Tuesday, February 26, 2013

The Challenge Continues, Day 51: Numbers 7-9; Psalm 42; Mark 16

Dedication, Desire and Resurrection....
Psalm 42 is one of my all-time favorites. I love the images it provokes in my imagination. I love its organic and natural tones. I love the language, regardless of translation that links in the first lines our desire for intimacy with God to the thirst that a deer/hart has for the living water of a rushing brook. That thirst is one that sustains the psalmist through multiple trials, conflicts and dark nights of the soul. It has sustained me through many dark hours. I have seen it offer consolation to people going through difficult times; giving them words of comfort as they lie in hospital beds, consoling families and friends as they grieve the loss of a loved one and tendering a deep and loving promise of hope to us each time we stumble across it in the relentless advance of lectionary readings for Sunday and the Daily Office.

Sicut Cervus is the Latin for the first words of the Psalm. One of my favorite pieces of choral liturgical music begins with a male tenor voice calling out those words...


Dennis Keane and the Voices of Ascension performed this piece by Palestrina. I was fortunate enough, and blessed, to be able to serve the Church of the Ascension twenty years ago as their seminarian intern. Several times, I was serving in the sanctuary when this piece was sung during the Sunday morning liturgy. I was able to quite literally sit inside that music.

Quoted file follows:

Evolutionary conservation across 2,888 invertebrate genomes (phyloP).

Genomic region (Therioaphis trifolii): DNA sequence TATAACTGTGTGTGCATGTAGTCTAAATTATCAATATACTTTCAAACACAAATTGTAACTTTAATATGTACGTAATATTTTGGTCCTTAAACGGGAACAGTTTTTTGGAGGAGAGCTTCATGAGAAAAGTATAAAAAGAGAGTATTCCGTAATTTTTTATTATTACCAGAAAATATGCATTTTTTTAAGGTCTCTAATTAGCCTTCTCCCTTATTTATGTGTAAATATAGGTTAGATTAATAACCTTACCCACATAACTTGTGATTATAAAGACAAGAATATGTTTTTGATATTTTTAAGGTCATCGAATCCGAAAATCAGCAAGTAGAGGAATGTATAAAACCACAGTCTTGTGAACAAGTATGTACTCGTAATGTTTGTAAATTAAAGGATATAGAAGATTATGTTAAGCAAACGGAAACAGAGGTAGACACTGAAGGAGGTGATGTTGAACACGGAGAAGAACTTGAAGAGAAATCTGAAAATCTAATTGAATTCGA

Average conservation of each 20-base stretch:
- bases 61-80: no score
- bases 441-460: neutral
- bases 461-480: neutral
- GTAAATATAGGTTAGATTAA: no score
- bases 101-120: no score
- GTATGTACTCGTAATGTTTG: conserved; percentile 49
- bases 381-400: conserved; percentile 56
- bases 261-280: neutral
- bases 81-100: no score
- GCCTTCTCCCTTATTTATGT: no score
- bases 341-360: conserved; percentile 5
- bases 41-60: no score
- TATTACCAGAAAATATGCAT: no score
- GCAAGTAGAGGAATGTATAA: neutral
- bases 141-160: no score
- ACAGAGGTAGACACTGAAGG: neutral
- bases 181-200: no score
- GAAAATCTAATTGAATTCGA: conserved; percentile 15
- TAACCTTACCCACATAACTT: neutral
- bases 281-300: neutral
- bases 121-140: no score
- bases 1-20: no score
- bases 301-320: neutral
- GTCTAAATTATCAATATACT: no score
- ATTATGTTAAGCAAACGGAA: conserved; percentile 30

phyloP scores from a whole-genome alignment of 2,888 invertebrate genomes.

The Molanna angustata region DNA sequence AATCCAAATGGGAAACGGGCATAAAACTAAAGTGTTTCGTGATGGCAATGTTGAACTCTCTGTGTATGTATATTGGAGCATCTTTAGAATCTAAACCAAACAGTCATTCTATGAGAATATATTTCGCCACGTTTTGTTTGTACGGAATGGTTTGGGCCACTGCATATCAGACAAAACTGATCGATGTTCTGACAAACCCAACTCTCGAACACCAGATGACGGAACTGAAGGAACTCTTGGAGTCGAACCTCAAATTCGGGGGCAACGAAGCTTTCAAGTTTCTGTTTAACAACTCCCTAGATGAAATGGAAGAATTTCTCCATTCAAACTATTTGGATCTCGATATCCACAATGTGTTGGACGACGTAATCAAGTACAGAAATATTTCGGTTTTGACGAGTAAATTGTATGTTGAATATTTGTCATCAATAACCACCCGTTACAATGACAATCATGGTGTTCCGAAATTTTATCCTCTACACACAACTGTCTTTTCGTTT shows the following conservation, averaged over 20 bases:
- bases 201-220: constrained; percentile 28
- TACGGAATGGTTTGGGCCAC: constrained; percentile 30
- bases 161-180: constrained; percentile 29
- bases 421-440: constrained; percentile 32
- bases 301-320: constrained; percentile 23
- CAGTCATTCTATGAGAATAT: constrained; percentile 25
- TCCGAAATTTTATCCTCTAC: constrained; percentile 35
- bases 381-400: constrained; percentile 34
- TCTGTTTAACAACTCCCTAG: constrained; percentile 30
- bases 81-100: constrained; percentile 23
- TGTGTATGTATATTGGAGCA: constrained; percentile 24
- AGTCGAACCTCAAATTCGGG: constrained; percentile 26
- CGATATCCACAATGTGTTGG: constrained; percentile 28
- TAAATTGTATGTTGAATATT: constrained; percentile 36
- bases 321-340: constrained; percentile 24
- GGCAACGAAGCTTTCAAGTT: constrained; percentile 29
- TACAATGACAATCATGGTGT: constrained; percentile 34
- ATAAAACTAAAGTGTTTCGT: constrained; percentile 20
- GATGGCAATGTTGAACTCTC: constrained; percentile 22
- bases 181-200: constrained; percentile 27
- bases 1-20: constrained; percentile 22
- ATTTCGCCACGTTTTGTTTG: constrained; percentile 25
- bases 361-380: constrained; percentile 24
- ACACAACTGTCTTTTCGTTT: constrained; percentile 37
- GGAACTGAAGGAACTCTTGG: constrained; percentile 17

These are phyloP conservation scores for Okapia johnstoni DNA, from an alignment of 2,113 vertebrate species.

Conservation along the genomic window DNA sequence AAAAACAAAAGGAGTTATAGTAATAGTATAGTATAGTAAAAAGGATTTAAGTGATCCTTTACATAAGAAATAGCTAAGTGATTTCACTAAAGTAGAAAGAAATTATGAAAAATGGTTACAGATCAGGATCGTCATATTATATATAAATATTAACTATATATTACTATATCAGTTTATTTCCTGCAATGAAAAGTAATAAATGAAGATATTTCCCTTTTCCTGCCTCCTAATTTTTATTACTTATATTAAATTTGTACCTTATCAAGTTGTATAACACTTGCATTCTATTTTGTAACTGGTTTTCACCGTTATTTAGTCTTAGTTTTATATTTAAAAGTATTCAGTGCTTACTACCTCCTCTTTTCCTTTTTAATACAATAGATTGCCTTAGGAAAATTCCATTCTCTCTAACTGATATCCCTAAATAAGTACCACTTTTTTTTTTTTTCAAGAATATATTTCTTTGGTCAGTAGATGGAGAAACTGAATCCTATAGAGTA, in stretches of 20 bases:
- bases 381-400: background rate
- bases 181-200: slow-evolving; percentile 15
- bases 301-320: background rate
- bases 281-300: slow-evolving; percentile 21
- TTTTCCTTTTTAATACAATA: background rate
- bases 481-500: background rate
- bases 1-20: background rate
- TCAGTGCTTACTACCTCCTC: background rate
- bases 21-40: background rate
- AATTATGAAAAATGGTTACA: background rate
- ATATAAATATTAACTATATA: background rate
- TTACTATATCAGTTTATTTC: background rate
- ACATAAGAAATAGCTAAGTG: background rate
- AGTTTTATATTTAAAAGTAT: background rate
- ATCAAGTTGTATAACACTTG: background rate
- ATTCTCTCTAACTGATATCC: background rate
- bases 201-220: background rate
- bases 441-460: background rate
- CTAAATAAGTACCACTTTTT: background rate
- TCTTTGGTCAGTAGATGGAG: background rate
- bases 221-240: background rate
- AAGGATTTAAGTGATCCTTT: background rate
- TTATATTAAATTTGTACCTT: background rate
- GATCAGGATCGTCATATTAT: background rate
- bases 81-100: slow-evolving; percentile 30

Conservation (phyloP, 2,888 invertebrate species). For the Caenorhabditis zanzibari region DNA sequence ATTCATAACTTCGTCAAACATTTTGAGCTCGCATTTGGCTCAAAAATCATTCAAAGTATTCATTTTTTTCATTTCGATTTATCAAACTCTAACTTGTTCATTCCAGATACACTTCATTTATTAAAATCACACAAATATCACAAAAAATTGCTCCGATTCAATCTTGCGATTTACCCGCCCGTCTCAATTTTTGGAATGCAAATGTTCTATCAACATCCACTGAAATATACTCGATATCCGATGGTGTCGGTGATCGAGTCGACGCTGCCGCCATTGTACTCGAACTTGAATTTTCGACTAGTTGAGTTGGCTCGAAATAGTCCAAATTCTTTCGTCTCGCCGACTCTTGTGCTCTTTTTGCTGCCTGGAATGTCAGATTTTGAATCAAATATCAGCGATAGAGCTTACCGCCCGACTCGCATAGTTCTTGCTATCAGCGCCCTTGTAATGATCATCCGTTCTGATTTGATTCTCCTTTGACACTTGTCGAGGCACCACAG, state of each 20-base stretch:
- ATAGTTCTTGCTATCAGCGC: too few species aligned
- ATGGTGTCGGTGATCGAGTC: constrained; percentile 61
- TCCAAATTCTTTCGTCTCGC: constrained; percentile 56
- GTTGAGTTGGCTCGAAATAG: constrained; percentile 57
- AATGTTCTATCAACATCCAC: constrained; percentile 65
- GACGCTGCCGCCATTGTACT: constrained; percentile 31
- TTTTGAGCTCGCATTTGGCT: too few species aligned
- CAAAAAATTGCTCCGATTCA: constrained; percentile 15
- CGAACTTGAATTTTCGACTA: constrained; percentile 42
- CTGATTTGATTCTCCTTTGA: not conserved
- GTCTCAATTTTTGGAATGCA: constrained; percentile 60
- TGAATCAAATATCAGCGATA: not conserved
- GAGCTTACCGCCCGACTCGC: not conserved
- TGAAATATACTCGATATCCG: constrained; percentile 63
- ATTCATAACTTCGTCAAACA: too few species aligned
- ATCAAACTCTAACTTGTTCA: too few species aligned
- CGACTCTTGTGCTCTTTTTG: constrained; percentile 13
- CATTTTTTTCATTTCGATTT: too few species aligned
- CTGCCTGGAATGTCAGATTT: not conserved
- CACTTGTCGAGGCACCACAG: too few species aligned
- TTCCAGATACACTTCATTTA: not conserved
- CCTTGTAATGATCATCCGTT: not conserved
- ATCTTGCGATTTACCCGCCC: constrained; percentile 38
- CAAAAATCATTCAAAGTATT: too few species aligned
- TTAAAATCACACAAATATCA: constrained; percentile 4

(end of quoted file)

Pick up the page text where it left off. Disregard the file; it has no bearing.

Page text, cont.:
When I really feel that deep thirst for God, those words and that music come to mind.

In the midst of that reverie, as I was hanging suspended between this morning between the readings from Numbers and the concluding narrative of the Resurrection from the Gospel of Mark I had a vision of how deeply connected we are to a cycle of relationship with God that moves from dedication, through that above-mentioned thirst/need/hope and on to Resurrection.

As the tribes and their leaders offer the sacrifices for the dedication of the tent of meeting, and as the Levites are cleansed and set apart for service to the same, I look around and wonder at how many times we are called back to those moments of dedication, and re-dedication, to service and life in God. That continually brings us back around to the nuts and bolts of what we need to do in order to connect to God and to each other.

That dedication, devotion really, is seen in the early hours of the morning on that first day of the week after Jesus' death on the Cross. They are going to the tomb where his body was laid in order to complete the preparations for his burial. Carrying ointments and spices, they are going to a place of sorrow and loss to perform their final acts of dedication and devotion that will commit his body to corruption. When they arrive, they instead experience a torrent of wonder coursing from the void of an empty tomb. All their hopes are affirmed when the young man, suddenly present, tells them that Jesus is risen and alive...and sends a message that the disciples are to go to Galilee and meet him there. With that, the Gospel closes with an invitation to return to its beginning and the moment when Jesus emerges from Galilee to proclaim the Kingdom's glory. That is such a dramatic invitation to re-dedicate ourselves to life in Christ! Though the women were afraid, the Gospel is still proclaimed...the thirst we have for new life in Christ is sated. Again and again, we are called to a life consecrated and dedicated to serve God as a people who yearn for, and proclaim, the Lord's favor.

As the deer longs for the waterbrook, so longs my soul for you, O God.....

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